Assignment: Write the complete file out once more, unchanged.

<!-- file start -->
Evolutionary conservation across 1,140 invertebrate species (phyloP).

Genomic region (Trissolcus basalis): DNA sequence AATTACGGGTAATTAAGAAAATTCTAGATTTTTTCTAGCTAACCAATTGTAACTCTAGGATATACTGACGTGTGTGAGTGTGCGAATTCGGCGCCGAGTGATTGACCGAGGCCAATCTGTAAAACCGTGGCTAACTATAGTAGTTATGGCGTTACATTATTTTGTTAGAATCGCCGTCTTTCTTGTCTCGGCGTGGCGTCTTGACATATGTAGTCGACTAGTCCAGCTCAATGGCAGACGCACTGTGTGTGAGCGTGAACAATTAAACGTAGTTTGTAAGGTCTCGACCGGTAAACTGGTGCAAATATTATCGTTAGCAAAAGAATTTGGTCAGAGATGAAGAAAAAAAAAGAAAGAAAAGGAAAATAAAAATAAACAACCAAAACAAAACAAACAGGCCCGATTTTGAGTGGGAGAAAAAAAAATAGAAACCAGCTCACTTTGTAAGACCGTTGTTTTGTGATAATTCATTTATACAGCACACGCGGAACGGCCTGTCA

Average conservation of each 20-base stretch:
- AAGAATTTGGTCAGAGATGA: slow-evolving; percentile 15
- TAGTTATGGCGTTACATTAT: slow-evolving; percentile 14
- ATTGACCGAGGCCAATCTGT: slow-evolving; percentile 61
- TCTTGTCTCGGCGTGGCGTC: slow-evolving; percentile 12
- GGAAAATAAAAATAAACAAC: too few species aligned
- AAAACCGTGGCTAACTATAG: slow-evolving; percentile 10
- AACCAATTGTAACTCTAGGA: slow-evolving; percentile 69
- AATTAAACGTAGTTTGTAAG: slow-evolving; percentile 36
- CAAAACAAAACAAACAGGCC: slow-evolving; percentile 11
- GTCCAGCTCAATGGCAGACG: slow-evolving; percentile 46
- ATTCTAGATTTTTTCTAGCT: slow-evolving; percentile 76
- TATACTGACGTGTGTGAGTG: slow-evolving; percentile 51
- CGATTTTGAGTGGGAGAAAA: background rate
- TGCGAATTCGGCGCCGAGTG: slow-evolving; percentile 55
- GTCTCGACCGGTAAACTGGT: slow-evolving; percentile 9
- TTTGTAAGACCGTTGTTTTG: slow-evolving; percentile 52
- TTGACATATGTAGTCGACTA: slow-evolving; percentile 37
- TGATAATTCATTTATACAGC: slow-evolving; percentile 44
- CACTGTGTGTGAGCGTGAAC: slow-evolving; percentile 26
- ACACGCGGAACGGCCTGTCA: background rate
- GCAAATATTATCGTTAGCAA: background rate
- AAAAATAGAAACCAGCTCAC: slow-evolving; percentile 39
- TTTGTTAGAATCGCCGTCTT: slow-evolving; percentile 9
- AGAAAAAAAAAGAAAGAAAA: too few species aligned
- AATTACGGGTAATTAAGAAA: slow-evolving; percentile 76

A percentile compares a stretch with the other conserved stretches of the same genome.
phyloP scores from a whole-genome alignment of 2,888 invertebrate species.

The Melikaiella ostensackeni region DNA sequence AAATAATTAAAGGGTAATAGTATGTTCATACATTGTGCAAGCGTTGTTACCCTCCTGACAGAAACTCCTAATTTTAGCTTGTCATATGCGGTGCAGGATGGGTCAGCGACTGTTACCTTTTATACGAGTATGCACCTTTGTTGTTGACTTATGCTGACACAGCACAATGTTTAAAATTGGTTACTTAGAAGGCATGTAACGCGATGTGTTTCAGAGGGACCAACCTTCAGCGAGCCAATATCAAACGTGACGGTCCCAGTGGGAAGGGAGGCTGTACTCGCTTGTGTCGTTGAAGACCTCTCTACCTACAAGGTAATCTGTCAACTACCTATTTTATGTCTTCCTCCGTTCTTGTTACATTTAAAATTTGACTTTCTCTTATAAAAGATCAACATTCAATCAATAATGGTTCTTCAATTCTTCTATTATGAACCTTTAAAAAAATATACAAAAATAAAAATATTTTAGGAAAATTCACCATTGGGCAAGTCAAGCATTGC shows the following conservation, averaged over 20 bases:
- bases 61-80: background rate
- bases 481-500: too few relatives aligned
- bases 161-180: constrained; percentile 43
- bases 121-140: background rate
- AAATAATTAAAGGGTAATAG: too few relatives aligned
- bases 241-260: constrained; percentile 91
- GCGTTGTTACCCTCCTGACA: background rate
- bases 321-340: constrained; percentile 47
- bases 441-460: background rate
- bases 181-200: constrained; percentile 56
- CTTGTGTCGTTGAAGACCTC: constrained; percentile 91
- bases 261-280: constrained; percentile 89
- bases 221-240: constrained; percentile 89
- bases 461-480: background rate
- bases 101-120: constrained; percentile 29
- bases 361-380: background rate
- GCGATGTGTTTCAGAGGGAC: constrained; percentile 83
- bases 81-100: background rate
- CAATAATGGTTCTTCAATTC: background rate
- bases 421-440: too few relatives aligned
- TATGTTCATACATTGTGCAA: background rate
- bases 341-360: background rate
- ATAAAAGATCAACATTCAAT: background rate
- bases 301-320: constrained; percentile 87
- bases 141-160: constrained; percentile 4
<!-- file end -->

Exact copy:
Evolutionary conservation across 1,140 invertebrate species (phyloP).

Genomic region (Trissolcus basalis): DNA sequence AATTACGGGTAATTAAGAAAATTCTAGATTTTTTCTAGCTAACCAATTGTAACTCTAGGATATACTGACGTGTGTGAGTGTGCGAATTCGGCGCCGAGTGATTGACCGAGGCCAATCTGTAAAACCGTGGCTAACTATAGTAGTTATGGCGTTACATTATTTTGTTAGAATCGCCGTCTTTCTTGTCTCGGCGTGGCGTCTTGACATATGTAGTCGACTAGTCCAGCTCAATGGCAGACGCACTGTGTGTGAGCGTGAACAATTAAACGTAGTTTGTAAGGTCTCGACCGGTAAACTGGTGCAAATATTATCGTTAGCAAAAGAATTTGGTCAGAGATGAAGAAAAAAAAAGAAAGAAAAGGAAAATAAAAATAAACAACCAAAACAAAACAAACAGGCCCGATTTTGAGTGGGAGAAAAAAAAATAGAAACCAGCTCACTTTGTAAGACCGTTGTTTTGTGATAATTCATTTATACAGCACACGCGGAACGGCCTGTCA

Average conservation of each 20-base stretch:
- AAGAATTTGGTCAGAGATGA: slow-evolving; percentile 15
- TAGTTATGGCGTTACATTAT: slow-evolving; percentile 14
- ATTGACCGAGGCCAATCTGT: slow-evolving; percentile 61
- TCTTGTCTCGGCGTGGCGTC: slow-evolving; percentile 12
- GGAAAATAAAAATAAACAAC: too few species aligned
- AAAACCGTGGCTAACTATAG: slow-evolving; percentile 10
- AACCAATTGTAACTCTAGGA: slow-evolving; percentile 69
- AATTAAACGTAGTTTGTAAG: slow-evolving; percentile 36
- CAAAACAAAACAAACAGGCC: slow-evolving; percentile 11
- GTCCAGCTCAATGGCAGACG: slow-evolving; percentile 46
- ATTCTAGATTTTTTCTAGCT: slow-evolving; percentile 76
- TATACTGACGTGTGTGAGTG: slow-evolving; percentile 51
- CGATTTTGAGTGGGAGAAAA: background rate
- TGCGAATTCGGCGCCGAGTG: slow-evolving; percentile 55
- GTCTCGACCGGTAAACTGGT: slow-evolving; percentile 9
- TTTGTAAGACCGTTGTTTTG: slow-evolving; percentile 52
- TTGACATATGTAGTCGACTA: slow-evolving; percentile 37
- TGATAATTCATTTATACAGC: slow-evolving; percentile 44
- CACTGTGTGTGAGCGTGAAC: slow-evolving; percentile 26
- ACACGCGGAACGGCCTGTCA: background rate
- GCAAATATTATCGTTAGCAA: background rate
- AAAAATAGAAACCAGCTCAC: slow-evolving; percentile 39
- TTTGTTAGAATCGCCGTCTT: slow-evolving; percentile 9
- AGAAAAAAAAAGAAAGAAAA: too few species aligned
- AATTACGGGTAATTAAGAAA: slow-evolving; percentile 76

A percentile compares a stretch with the other conserved stretches of the same genome.
phyloP scores from a whole-genome alignment of 2,888 invertebrate species.

The Melikaiella ostensackeni region DNA sequence AAATAATTAAAGGGTAATAGTATGTTCATACATTGTGCAAGCGTTGTTACCCTCCTGACAGAAACTCCTAATTTTAGCTTGTCATATGCGGTGCAGGATGGGTCAGCGACTGTTACCTTTTATACGAGTATGCACCTTTGTTGTTGACTTATGCTGACACAGCACAATGTTTAAAATTGGTTACTTAGAAGGCATGTAACGCGATGTGTTTCAGAGGGACCAACCTTCAGCGAGCCAATATCAAACGTGACGGTCCCAGTGGGAAGGGAGGCTGTACTCGCTTGTGTCGTTGAAGACCTCTCTACCTACAAGGTAATCTGTCAACTACCTATTTTATGTCTTCCTCCGTTCTTGTTACATTTAAAATTTGACTTTCTCTTATAAAAGATCAACATTCAATCAATAATGGTTCTTCAATTCTTCTATTATGAACCTTTAAAAAAATATACAAAAATAAAAATATTTTAGGAAAATTCACCATTGGGCAAGTCAAGCATTGC shows the following conservation, averaged over 20 bases:
- bases 61-80: background rate
- bases 481-500: too few relatives aligned
- bases 161-180: constrained; percentile 43
- bases 121-140: background rate
- AAATAATTAAAGGGTAATAG: too few relatives aligned
- bases 241-260: constrained; percentile 91
- GCGTTGTTACCCTCCTGACA: background rate
- bases 321-340: constrained; percentile 47
- bases 441-460: background rate
- bases 181-200: constrained; percentile 56
- CTTGTGTCGTTGAAGACCTC: constrained; percentile 91
- bases 261-280: constrained; percentile 89
- bases 221-240: constrained; percentile 89
- bases 461-480: background rate
- bases 101-120: constrained; percentile 29
- bases 361-380: background rate
- GCGATGTGTTTCAGAGGGAC: constrained; percentile 83
- bases 81-100: background rate
- CAATAATGGTTCTTCAATTC: background rate
- bases 421-440: too few relatives aligned
- TATGTTCATACATTGTGCAA: background rate
- bases 341-360: background rate
- ATAAAAGATCAACATTCAAT: background rate
- bases 301-320: constrained; percentile 87
- bases 141-160: constrained; percentile 4